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Sign Language Studies

American Annals of the Deaf

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Advances in Teaching Sign Language Interpreters

Cynthia B. Roy, Editor
Foreword by Franz Pöchhacker

View the table of contents.
View the list of contributors.
Read the foreword.
Read the introduction.
Read chapter seven.
Read a review.

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The Second Volume in the Interpreter Education Series

From Interpreting, International Journal of Research and Practice in Interpreting, cont’d.

       The telephone is a cultural feature of the hearing world based on sound, of which the d/Deaf are deprived. Telephone interpreting is the topic covered in the last contribution, where Kyra Pollitt and Claire Haddon (with the interpreting team of the University of Central Lancashire, UK) explain that modern telecommunications such as faxes, c-mails, telemessaging, and text-phone relay services enable both deaf and hearing people to communicate directly but that they are not available to all. In order to arrange a mortgage, or ask for a money transfer, it may be quicker for a deaf person to communicate via phone through an interpreter. Their paper focuses on transactional phone calls (Cheepen 2000). A deaf person needs an interpreter who is present or visible via a video screen, but the third person involved has no video and expects to proceed as in normal ‘talk’ only through sound. Therefore, interpreters have to deal with cross-cultural implications which render telephone interpreting a very complex skill that is rarely taught. The authors describe in detail classroom retraining activities for people with prior experience in telephone interpreting. Role play is introduced with the focus on conventionalized aspects: openings, confirmation and closings. An important cultural aspect is emphasized: the feeling of disempowerment by the deaf participant. The interpreter must compensate for this through appropriate strategies but not act as though the hearing and the deaf person were equal in interactional terms as this would “negate Deaf identities and Deaf cultures by attempting to assimilate them to the values and norms of spoken-language cultures” (p. 201).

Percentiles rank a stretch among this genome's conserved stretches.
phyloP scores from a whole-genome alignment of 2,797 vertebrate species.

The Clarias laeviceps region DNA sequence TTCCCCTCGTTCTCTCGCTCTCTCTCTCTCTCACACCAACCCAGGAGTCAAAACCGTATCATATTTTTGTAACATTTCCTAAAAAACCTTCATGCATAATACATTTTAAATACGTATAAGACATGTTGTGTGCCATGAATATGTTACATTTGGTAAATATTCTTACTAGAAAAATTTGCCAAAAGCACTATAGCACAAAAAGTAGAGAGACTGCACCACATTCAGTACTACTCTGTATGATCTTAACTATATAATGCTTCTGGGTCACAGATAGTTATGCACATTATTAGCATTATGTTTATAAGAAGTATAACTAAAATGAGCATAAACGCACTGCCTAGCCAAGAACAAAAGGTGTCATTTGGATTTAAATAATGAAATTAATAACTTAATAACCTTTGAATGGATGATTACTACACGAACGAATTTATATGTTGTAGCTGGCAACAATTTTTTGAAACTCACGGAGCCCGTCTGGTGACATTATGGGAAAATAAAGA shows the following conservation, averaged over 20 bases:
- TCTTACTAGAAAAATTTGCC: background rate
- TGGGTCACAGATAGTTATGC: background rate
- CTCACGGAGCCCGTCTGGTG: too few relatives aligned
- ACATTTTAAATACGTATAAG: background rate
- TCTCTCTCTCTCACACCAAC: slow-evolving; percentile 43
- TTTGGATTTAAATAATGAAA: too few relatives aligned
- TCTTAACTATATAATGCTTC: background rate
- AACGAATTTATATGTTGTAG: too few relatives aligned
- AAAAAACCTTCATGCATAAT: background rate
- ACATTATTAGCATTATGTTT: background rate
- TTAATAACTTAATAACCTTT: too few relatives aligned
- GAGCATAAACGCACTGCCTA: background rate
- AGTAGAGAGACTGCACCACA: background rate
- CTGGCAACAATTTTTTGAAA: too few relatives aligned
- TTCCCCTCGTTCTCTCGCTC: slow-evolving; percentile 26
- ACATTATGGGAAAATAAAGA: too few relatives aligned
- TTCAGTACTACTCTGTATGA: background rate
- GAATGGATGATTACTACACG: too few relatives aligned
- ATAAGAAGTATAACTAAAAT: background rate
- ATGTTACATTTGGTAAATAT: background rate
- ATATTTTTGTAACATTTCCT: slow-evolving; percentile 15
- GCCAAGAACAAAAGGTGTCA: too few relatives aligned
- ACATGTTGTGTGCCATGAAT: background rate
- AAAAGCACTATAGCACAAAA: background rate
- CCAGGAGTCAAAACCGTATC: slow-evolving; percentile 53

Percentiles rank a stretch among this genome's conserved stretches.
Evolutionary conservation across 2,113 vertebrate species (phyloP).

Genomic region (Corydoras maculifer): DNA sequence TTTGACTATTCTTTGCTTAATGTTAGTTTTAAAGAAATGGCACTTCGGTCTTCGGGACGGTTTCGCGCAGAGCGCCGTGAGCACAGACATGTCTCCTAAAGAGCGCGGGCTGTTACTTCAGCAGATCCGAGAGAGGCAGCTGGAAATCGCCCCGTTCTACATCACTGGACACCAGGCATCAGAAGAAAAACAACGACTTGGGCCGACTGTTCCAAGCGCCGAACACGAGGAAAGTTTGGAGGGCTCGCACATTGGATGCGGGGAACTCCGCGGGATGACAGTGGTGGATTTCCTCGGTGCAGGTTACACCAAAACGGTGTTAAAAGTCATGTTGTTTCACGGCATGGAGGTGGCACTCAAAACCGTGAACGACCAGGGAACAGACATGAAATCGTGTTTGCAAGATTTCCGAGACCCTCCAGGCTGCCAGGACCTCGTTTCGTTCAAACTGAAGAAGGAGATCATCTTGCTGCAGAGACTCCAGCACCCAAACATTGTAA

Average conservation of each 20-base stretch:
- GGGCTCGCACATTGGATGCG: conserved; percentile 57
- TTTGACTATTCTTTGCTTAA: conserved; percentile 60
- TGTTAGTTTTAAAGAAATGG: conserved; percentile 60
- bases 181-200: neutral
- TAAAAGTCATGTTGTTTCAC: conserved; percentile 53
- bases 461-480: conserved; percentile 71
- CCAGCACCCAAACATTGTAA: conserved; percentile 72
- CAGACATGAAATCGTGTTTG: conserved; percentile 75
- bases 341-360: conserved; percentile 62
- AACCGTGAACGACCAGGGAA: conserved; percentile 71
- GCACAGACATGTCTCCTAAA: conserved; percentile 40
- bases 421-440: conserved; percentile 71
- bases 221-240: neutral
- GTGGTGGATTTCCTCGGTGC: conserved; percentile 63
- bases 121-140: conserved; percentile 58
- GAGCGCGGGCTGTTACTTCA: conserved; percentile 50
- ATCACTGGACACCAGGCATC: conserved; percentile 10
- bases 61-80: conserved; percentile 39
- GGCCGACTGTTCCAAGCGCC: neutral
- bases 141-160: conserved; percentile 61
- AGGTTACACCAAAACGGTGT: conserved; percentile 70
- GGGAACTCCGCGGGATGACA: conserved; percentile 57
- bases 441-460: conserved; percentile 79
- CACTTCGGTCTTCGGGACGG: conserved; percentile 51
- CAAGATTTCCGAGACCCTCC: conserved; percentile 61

In conclusion, the pedagogy of language mediation, be it spoken or signed, is always of great interest, especially if the practical side of teaching is highlighted, as in this volume. Cynthia Roy’s collection of papers offers detailed insights into innovative classroom practices with an emphasis on rendering the learning environment as realistic as possible. Although there is no apparent logical progression or thematic grouping of topics, this volume succeeds in providing innovative and useful suggestions and practical guidance in teaching various aspects of sign language interpreting based on theoretical foundations which will certainly enable readers to enrich their classroom activities. Each of the papers in this volume explores broad pedagogical experimentation, incorporates cross-cultural issues or focuses on particular innovative strategies useful for educators in the field of sign language interpreter training, adding up to a welcome addition to the growing literature in interpreting studies.

Cynthia B. Roy is a professor in the Department of Interpreting at Gallaudet University.

Print Edition: ISBN 978-1-56368-320-6, 6 x 9 casebound, 224 pages, tables, figures, references, index

$63.25s

E-Book: ISBN 978-1-56368-391-6

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